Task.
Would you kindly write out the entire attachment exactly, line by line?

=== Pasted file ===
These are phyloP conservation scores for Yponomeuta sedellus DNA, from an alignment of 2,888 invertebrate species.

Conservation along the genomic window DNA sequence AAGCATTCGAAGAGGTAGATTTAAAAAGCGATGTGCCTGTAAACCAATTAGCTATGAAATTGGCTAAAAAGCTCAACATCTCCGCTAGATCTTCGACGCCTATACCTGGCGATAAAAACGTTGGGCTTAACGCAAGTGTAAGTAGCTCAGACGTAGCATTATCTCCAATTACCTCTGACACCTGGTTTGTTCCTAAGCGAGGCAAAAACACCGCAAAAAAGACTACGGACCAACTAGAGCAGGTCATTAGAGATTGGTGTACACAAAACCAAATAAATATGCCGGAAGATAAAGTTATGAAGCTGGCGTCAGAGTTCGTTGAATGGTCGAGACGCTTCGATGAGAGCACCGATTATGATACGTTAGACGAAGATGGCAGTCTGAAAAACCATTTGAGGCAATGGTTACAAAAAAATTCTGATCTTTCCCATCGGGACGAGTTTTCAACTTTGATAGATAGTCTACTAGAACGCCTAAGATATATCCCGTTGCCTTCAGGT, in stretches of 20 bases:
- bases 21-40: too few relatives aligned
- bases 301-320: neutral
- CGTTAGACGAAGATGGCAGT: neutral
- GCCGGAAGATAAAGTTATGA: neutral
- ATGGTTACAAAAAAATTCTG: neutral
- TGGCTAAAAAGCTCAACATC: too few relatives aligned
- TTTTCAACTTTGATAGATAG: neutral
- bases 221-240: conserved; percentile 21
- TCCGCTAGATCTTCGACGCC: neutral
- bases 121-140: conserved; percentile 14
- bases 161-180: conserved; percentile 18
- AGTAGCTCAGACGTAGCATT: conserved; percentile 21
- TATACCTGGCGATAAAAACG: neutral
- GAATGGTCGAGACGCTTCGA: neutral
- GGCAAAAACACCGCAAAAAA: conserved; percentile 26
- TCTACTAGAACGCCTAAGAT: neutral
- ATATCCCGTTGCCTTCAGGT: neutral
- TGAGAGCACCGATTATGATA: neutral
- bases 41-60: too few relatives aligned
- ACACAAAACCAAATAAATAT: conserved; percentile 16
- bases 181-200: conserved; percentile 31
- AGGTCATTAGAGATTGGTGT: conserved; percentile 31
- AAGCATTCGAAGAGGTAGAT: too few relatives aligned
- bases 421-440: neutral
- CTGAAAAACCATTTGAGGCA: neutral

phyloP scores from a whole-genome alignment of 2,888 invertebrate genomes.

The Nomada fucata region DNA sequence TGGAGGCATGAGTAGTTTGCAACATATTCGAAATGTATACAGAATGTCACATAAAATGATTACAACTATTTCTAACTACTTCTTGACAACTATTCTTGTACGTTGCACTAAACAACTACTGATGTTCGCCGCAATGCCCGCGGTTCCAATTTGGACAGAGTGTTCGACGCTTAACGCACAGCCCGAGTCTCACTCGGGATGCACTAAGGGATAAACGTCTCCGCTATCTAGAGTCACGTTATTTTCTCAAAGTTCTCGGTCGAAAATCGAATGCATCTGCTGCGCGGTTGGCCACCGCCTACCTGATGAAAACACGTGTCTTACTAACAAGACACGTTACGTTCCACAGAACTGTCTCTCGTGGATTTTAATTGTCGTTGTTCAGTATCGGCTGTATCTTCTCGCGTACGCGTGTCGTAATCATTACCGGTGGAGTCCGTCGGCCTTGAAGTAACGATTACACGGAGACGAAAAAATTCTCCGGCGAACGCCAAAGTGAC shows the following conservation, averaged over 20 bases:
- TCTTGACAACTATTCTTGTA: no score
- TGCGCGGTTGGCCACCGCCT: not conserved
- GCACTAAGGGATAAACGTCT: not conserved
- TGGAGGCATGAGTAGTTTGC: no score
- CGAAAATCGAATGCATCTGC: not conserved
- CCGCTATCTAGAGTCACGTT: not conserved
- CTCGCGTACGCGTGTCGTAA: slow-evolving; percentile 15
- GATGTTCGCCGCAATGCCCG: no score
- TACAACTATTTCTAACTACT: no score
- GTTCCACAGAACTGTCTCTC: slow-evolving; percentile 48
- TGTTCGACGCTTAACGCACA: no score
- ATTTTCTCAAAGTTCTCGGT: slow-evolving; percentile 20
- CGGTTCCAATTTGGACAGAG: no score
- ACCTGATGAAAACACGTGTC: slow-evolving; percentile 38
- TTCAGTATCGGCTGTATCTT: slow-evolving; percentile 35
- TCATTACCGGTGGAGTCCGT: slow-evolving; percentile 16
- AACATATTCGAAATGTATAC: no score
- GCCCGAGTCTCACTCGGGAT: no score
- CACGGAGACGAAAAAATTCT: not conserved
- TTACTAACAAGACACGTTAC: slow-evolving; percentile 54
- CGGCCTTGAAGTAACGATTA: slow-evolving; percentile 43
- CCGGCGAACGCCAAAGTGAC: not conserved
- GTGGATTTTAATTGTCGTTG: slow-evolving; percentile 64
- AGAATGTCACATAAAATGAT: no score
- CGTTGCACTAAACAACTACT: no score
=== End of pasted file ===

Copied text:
These are phyloP conservation scores for Yponomeuta sedellus DNA, from an alignment of 2,888 invertebrate species.

Conservation along the genomic window DNA sequence AAGCATTCGAAGAGGTAGATTTAAAAAGCGATGTGCCTGTAAACCAATTAGCTATGAAATTGGCTAAAAAGCTCAACATCTCCGCTAGATCTTCGACGCCTATACCTGGCGATAAAAACGTTGGGCTTAACGCAAGTGTAAGTAGCTCAGACGTAGCATTATCTCCAATTACCTCTGACACCTGGTTTGTTCCTAAGCGAGGCAAAAACACCGCAAAAAAGACTACGGACCAACTAGAGCAGGTCATTAGAGATTGGTGTACACAAAACCAAATAAATATGCCGGAAGATAAAGTTATGAAGCTGGCGTCAGAGTTCGTTGAATGGTCGAGACGCTTCGATGAGAGCACCGATTATGATACGTTAGACGAAGATGGCAGTCTGAAAAACCATTTGAGGCAATGGTTACAAAAAAATTCTGATCTTTCCCATCGGGACGAGTTTTCAACTTTGATAGATAGTCTACTAGAACGCCTAAGATATATCCCGTTGCCTTCAGGT, in stretches of 20 bases:
- bases 21-40: too few relatives aligned
- bases 301-320: neutral
- CGTTAGACGAAGATGGCAGT: neutral
- GCCGGAAGATAAAGTTATGA: neutral
- ATGGTTACAAAAAAATTCTG: neutral
- TGGCTAAAAAGCTCAACATC: too few relatives aligned
- TTTTCAACTTTGATAGATAG: neutral
- bases 221-240: conserved; percentile 21
- TCCGCTAGATCTTCGACGCC: neutral
- bases 121-140: conserved; percentile 14
- bases 161-180: conserved; percentile 18
- AGTAGCTCAGACGTAGCATT: conserved; percentile 21
- TATACCTGGCGATAAAAACG: neutral
- GAATGGTCGAGACGCTTCGA: neutral
- GGCAAAAACACCGCAAAAAA: conserved; percentile 26
- TCTACTAGAACGCCTAAGAT: neutral
- ATATCCCGTTGCCTTCAGGT: neutral
- TGAGAGCACCGATTATGATA: neutral
- bases 41-60: too few relatives aligned
- ACACAAAACCAAATAAATAT: conserved; percentile 16
- bases 181-200: conserved; percentile 31
- AGGTCATTAGAGATTGGTGT: conserved; percentile 31
- AAGCATTCGAAGAGGTAGAT: too few relatives aligned
- bases 421-440: neutral
- CTGAAAAACCATTTGAGGCA: neutral

phyloP scores from a whole-genome alignment of 2,888 invertebrate genomes.

The Nomada fucata region DNA sequence TGGAGGCATGAGTAGTTTGCAACATATTCGAAATGTATACAGAATGTCACATAAAATGATTACAACTATTTCTAACTACTTCTTGACAACTATTCTTGTACGTTGCACTAAACAACTACTGATGTTCGCCGCAATGCCCGCGGTTCCAATTTGGACAGAGTGTTCGACGCTTAACGCACAGCCCGAGTCTCACTCGGGATGCACTAAGGGATAAACGTCTCCGCTATCTAGAGTCACGTTATTTTCTCAAAGTTCTCGGTCGAAAATCGAATGCATCTGCTGCGCGGTTGGCCACCGCCTACCTGATGAAAACACGTGTCTTACTAACAAGACACGTTACGTTCCACAGAACTGTCTCTCGTGGATTTTAATTGTCGTTGTTCAGTATCGGCTGTATCTTCTCGCGTACGCGTGTCGTAATCATTACCGGTGGAGTCCGTCGGCCTTGAAGTAACGATTACACGGAGACGAAAAAATTCTCCGGCGAACGCCAAAGTGAC shows the following conservation, averaged over 20 bases:
- TCTTGACAACTATTCTTGTA: no score
- TGCGCGGTTGGCCACCGCCT: not conserved
- GCACTAAGGGATAAACGTCT: not conserved
- TGGAGGCATGAGTAGTTTGC: no score
- CGAAAATCGAATGCATCTGC: not conserved
- CCGCTATCTAGAGTCACGTT: not conserved
- CTCGCGTACGCGTGTCGTAA: slow-evolving; percentile 15
- GATGTTCGCCGCAATGCCCG: no score
- TACAACTATTTCTAACTACT: no score
- GTTCCACAGAACTGTCTCTC: slow-evolving; percentile 48
- TGTTCGACGCTTAACGCACA: no score
- ATTTTCTCAAAGTTCTCGGT: slow-evolving; percentile 20
- CGGTTCCAATTTGGACAGAG: no score
- ACCTGATGAAAACACGTGTC: slow-evolving; percentile 38
- TTCAGTATCGGCTGTATCTT: slow-evolving; percentile 35
- TCATTACCGGTGGAGTCCGT: slow-evolving; percentile 16
- AACATATTCGAAATGTATAC: no score
- GCCCGAGTCTCACTCGGGAT: no score
- CACGGAGACGAAAAAATTCT: not conserved
- TTACTAACAAGACACGTTAC: slow-evolving; percentile 54
- CGGCCTTGAAGTAACGATTA: slow-evolving; percentile 43
- CCGGCGAACGCCAAAGTGAC: not conserved
- GTGGATTTTAATTGTCGTTG: slow-evolving; percentile 64
- AGAATGTCACATAAAATGAT: no score
- CGTTGCACTAAACAACTACT: no score